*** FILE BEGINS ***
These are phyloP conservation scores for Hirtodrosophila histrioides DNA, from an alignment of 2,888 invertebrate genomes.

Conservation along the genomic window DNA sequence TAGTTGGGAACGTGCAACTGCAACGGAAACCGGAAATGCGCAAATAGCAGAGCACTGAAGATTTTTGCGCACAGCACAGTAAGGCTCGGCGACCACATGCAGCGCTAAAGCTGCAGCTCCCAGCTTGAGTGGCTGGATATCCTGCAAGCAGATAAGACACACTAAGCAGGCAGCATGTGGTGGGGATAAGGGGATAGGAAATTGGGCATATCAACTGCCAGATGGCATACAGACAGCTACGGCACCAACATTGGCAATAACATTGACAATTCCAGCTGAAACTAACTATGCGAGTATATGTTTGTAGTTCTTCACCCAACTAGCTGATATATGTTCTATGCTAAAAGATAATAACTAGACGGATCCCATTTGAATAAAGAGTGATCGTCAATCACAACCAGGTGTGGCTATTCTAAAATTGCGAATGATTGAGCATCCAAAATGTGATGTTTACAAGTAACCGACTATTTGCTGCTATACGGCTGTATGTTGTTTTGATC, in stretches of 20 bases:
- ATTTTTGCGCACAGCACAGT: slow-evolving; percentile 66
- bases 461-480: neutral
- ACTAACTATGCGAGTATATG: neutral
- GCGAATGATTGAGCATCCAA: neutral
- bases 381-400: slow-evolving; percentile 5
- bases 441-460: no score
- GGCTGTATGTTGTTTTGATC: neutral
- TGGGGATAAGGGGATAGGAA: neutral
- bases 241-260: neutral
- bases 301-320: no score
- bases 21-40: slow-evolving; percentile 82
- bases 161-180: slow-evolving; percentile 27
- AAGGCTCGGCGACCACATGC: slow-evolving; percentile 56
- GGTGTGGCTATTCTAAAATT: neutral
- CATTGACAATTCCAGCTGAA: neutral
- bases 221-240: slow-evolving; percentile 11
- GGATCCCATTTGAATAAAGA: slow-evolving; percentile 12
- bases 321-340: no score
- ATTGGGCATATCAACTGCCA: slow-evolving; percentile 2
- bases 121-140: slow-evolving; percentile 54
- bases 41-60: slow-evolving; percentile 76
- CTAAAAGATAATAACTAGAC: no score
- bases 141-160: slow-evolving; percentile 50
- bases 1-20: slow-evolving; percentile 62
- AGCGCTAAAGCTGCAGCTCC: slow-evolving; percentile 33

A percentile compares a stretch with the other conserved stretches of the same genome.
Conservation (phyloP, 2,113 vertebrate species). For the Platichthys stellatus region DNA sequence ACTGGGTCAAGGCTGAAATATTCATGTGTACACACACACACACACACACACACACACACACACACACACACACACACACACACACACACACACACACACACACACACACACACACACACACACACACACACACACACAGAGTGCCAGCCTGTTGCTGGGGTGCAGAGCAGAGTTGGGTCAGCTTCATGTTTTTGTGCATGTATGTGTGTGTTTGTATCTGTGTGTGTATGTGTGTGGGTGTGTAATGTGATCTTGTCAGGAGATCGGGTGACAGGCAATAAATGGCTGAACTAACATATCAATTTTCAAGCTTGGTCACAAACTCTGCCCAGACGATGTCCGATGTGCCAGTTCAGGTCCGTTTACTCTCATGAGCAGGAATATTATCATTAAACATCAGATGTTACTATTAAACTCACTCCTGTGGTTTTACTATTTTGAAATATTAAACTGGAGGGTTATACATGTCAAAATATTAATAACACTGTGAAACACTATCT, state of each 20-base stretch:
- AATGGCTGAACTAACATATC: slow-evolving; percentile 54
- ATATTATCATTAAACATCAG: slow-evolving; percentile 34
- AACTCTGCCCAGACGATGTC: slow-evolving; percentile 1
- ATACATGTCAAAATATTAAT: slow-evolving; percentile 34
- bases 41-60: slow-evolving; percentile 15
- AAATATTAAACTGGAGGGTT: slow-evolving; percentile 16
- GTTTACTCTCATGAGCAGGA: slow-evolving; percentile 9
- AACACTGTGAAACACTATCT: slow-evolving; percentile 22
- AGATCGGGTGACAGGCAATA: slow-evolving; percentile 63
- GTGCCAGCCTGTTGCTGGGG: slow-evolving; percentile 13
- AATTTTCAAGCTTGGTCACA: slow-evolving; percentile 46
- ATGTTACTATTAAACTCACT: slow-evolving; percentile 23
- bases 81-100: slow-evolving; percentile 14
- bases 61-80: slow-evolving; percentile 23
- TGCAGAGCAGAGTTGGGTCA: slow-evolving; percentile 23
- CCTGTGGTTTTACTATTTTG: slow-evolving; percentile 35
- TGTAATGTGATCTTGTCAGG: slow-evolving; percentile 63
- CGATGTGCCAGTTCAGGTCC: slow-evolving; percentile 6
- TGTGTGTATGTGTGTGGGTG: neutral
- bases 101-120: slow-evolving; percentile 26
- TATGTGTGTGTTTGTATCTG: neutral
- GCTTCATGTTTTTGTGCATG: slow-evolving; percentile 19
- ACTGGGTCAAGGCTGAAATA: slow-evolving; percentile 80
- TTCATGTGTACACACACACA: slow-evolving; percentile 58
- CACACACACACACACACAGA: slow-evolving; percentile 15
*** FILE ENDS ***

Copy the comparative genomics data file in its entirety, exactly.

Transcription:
These are phyloP conservation scores for Hirtodrosophila histrioides DNA, from an alignment of 2,888 invertebrate genomes.

Conservation along the genomic window DNA sequence TAGTTGGGAACGTGCAACTGCAACGGAAACCGGAAATGCGCAAATAGCAGAGCACTGAAGATTTTTGCGCACAGCACAGTAAGGCTCGGCGACCACATGCAGCGCTAAAGCTGCAGCTCCCAGCTTGAGTGGCTGGATATCCTGCAAGCAGATAAGACACACTAAGCAGGCAGCATGTGGTGGGGATAAGGGGATAGGAAATTGGGCATATCAACTGCCAGATGGCATACAGACAGCTACGGCACCAACATTGGCAATAACATTGACAATTCCAGCTGAAACTAACTATGCGAGTATATGTTTGTAGTTCTTCACCCAACTAGCTGATATATGTTCTATGCTAAAAGATAATAACTAGACGGATCCCATTTGAATAAAGAGTGATCGTCAATCACAACCAGGTGTGGCTATTCTAAAATTGCGAATGATTGAGCATCCAAAATGTGATGTTTACAAGTAACCGACTATTTGCTGCTATACGGCTGTATGTTGTTTTGATC, in stretches of 20 bases:
- ATTTTTGCGCACAGCACAGT: slow-evolving; percentile 66
- bases 461-480: neutral
- ACTAACTATGCGAGTATATG: neutral
- GCGAATGATTGAGCATCCAA: neutral
- bases 381-400: slow-evolving; percentile 5
- bases 441-460: no score
- GGCTGTATGTTGTTTTGATC: neutral
- TGGGGATAAGGGGATAGGAA: neutral
- bases 241-260: neutral
- bases 301-320: no score
- bases 21-40: slow-evolving; percentile 82
- bases 161-180: slow-evolving; percentile 27
- AAGGCTCGGCGACCACATGC: slow-evolving; percentile 56
- GGTGTGGCTATTCTAAAATT: neutral
- CATTGACAATTCCAGCTGAA: neutral
- bases 221-240: slow-evolving; percentile 11
- GGATCCCATTTGAATAAAGA: slow-evolving; percentile 12
- bases 321-340: no score
- ATTGGGCATATCAACTGCCA: slow-evolving; percentile 2
- bases 121-140: slow-evolving; percentile 54
- bases 41-60: slow-evolving; percentile 76
- CTAAAAGATAATAACTAGAC: no score
- bases 141-160: slow-evolving; percentile 50
- bases 1-20: slow-evolving; percentile 62
- AGCGCTAAAGCTGCAGCTCC: slow-evolving; percentile 33

A percentile compares a stretch with the other conserved stretches of the same genome.
Conservation (phyloP, 2,113 vertebrate species). For the Platichthys stellatus region DNA sequence ACTGGGTCAAGGCTGAAATATTCATGTGTACACACACACACACACACACACACACACACACACACACACACACACACACACACACACACACACACACACACACACACACACACACACACACACACACACACACACACAGAGTGCCAGCCTGTTGCTGGGGTGCAGAGCAGAGTTGGGTCAGCTTCATGTTTTTGTGCATGTATGTGTGTGTTTGTATCTGTGTGTGTATGTGTGTGGGTGTGTAATGTGATCTTGTCAGGAGATCGGGTGACAGGCAATAAATGGCTGAACTAACATATCAATTTTCAAGCTTGGTCACAAACTCTGCCCAGACGATGTCCGATGTGCCAGTTCAGGTCCGTTTACTCTCATGAGCAGGAATATTATCATTAAACATCAGATGTTACTATTAAACTCACTCCTGTGGTTTTACTATTTTGAAATATTAAACTGGAGGGTTATACATGTCAAAATATTAATAACACTGTGAAACACTATCT, state of each 20-base stretch:
- AATGGCTGAACTAACATATC: slow-evolving; percentile 54
- ATATTATCATTAAACATCAG: slow-evolving; percentile 34
- AACTCTGCCCAGACGATGTC: slow-evolving; percentile 1
- ATACATGTCAAAATATTAAT: slow-evolving; percentile 34
- bases 41-60: slow-evolving; percentile 15
- AAATATTAAACTGGAGGGTT: slow-evolving; percentile 16
- GTTTACTCTCATGAGCAGGA: slow-evolving; percentile 9
- AACACTGTGAAACACTATCT: slow-evolving; percentile 22
- AGATCGGGTGACAGGCAATA: slow-evolving; percentile 63
- GTGCCAGCCTGTTGCTGGGG: slow-evolving; percentile 13
- AATTTTCAAGCTTGGTCACA: slow-evolving; percentile 46
- ATGTTACTATTAAACTCACT: slow-evolving; percentile 23
- bases 81-100: slow-evolving; percentile 14
- bases 61-80: slow-evolving; percentile 23
- TGCAGAGCAGAGTTGGGTCA: slow-evolving; percentile 23
- CCTGTGGTTTTACTATTTTG: slow-evolving; percentile 35
- TGTAATGTGATCTTGTCAGG: slow-evolving; percentile 63
- CGATGTGCCAGTTCAGGTCC: slow-evolving; percentile 6
- TGTGTGTATGTGTGTGGGTG: neutral
- bases 101-120: slow-evolving; percentile 26
- TATGTGTGTGTTTGTATCTG: neutral
- GCTTCATGTTTTTGTGCATG: slow-evolving; percentile 19
- ACTGGGTCAAGGCTGAAATA: slow-evolving; percentile 80
- TTCATGTGTACACACACACA: slow-evolving; percentile 58
- CACACACACACACACACAGA: slow-evolving; percentile 15